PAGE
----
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Grandson of Canter’s founder dies

LOS ANGELES — Funeral services were held Dec. 31 for restaurateur Gary Canter, grandson of the founder of Canter’s Delicatessen founder, who died unexpectedly at the age of 58.

Canter was found unresponsive at 7:29 p.m. Dec. 26 at his residence in the 400 block of South Highland Avenue. Assistant Chief Coroner Ed Winter said Canter’s medical history was being verified for the death certificate, but it is believed he died of natural causes.

A statement on Canter’s personal Facebook page says he died from an “apparent massive heart attack.”

A statement posted on the Canter’s Deli Facebook page addressed the loss.

“We are deeply saddened & shocked by his sudden death. Gary lit up whatever room he walked into with his charisma, generosity & kindness. His love for his family, friends and Canter’s deli was profound. Buddy Buddy will be very missed by all,” the post read.

The 24-hour deli at 419 N. Fairfax Ave. has long been a popular hangout for famous figures in show business, sports and politics. Ben Canter and two brothers opened the first Canter’s in Boyle Heights in 1931. According to the company’s website, the restaurant was moved to the Fairfax district in the 1950s, with help from Ben Canter’s daughter Selma Udko and her then-husband, Harold Price.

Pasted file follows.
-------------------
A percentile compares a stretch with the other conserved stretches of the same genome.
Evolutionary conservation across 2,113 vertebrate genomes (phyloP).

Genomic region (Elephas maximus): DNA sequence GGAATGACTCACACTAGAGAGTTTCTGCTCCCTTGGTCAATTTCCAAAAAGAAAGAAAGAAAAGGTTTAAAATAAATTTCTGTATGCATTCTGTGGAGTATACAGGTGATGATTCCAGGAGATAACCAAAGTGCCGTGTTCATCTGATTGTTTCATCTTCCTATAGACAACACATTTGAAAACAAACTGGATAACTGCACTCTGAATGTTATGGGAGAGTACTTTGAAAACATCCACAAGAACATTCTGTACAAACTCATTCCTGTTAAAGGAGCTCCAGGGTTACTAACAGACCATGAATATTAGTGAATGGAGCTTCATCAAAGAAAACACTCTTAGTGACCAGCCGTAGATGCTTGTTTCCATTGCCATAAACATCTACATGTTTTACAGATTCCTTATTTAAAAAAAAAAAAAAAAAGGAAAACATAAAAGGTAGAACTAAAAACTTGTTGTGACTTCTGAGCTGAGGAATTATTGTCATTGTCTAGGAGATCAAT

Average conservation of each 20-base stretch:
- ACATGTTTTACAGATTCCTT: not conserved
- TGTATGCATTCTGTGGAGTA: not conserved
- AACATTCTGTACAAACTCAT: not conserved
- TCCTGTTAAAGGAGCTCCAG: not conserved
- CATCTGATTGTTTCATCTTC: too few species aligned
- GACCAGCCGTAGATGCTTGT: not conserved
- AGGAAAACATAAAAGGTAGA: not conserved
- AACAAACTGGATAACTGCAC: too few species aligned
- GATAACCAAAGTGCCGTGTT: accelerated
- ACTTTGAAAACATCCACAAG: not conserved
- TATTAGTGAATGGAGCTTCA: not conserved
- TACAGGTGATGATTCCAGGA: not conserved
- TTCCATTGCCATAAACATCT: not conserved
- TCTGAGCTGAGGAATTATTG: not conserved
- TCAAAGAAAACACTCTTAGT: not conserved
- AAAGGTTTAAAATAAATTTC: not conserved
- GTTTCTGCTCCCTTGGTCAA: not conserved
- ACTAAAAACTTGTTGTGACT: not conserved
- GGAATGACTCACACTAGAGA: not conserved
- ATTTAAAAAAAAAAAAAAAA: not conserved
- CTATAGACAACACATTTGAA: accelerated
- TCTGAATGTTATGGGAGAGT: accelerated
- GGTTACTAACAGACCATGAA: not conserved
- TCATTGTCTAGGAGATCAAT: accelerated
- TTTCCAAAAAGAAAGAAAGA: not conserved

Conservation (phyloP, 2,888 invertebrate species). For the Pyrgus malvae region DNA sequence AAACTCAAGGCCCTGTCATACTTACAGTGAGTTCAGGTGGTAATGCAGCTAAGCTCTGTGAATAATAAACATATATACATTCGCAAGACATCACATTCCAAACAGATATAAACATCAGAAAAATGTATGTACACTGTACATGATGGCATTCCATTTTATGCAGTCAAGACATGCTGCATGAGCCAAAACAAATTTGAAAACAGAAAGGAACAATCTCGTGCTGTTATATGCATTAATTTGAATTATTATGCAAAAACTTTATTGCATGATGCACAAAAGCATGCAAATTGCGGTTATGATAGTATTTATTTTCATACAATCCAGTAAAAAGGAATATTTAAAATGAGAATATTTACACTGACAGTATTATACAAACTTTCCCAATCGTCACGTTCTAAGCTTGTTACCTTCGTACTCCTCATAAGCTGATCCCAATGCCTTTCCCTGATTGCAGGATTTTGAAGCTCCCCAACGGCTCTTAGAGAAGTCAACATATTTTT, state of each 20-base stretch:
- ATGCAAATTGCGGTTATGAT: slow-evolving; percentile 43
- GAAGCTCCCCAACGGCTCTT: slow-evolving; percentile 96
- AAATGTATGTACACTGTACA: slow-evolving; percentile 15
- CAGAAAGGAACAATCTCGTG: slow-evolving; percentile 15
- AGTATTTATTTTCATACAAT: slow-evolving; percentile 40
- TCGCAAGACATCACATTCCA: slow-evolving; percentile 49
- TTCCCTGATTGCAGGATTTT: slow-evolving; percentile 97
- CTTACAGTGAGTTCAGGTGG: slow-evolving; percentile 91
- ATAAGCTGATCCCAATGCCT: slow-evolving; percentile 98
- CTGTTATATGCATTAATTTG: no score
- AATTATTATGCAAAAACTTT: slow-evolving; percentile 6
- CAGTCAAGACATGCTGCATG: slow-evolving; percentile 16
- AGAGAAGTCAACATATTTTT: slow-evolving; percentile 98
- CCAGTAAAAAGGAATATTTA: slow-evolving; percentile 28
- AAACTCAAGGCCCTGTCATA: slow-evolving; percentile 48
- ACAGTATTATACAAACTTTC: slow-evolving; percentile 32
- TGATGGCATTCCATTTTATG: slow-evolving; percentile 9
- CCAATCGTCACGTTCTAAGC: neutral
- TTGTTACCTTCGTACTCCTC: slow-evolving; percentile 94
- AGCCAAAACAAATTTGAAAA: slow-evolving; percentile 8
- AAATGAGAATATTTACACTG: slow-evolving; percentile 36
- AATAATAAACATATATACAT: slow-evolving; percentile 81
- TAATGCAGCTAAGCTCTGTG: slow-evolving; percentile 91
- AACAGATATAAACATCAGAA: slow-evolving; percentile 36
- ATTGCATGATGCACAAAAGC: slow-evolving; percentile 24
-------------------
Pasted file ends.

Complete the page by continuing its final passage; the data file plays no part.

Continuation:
Gary Canter’s ex-wife, told City News Service that his only child was taking the loss especially hard. Jenifer Alexa Canter, a 26-year-old actress and model, had worked closely in her father’s restaurants from an early age.

“She’s devastated,” Deborah Canter said of their daughter, whom she called “the joy of his life.”

She said her ex-husband — to whom she was married from 1985-99 — had been working hard lately, opening two restaurants in Las Vegas in October, and hadn’t been feeling well.

“I just spoke with him {Dec. 26] and he told me he was getting better but had a little bit of a flu bug. I don’t think it was the flu,” she said.

The deli’s co-owner, Terri Bloomgarden, who is Gary Canter’s cousin, told City News Service that Canter’s will remain open as usual. She wasn’t sure whether the restaurant would be hosting any memorials.

“It’s all too new,” she said.

“He was a brother, a son, a cousin. … Gary was a person with a big heart and a big personality, and he’ll be missed,” Bloomgarden said.

Funeral services were held at Mount Sinai Memorial Park, according to Canter’s ex-wife.

Ned Colletti, the former Dodgers general manager and currently a senior adviser for the team, delivered the eulogy, she said. Colletti and Canter were longtime friends who worked together when Canter’s opened a stand at Dodger Stadium for three seasons from 2008-10.

 

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